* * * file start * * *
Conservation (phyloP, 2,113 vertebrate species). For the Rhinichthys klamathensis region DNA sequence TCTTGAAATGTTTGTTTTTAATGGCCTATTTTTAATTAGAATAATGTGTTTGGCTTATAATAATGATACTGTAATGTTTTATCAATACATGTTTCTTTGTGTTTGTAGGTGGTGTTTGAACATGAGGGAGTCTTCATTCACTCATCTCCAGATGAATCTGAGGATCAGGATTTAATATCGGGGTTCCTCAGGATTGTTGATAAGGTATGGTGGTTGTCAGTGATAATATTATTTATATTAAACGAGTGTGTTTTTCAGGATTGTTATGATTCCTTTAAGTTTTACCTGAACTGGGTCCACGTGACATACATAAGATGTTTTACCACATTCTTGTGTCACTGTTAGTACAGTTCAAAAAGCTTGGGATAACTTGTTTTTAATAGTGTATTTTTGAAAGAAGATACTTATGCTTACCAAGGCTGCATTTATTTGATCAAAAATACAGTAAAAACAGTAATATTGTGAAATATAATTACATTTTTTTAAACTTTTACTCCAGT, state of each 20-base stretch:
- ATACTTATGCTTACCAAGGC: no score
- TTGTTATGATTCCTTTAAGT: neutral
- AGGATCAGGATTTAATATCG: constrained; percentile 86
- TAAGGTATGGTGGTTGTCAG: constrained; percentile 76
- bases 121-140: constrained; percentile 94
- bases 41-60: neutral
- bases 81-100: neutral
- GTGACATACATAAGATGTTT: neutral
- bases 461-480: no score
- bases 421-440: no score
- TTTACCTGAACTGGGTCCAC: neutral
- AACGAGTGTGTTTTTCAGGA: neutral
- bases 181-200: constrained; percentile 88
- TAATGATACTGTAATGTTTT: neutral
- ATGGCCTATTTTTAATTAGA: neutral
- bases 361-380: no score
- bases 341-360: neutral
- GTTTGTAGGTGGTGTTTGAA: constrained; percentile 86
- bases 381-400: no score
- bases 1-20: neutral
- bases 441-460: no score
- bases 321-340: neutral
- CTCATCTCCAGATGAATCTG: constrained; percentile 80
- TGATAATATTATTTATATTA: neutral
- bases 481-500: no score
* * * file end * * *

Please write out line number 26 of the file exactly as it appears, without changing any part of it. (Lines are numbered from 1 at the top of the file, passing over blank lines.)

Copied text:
- bases 481-500: no score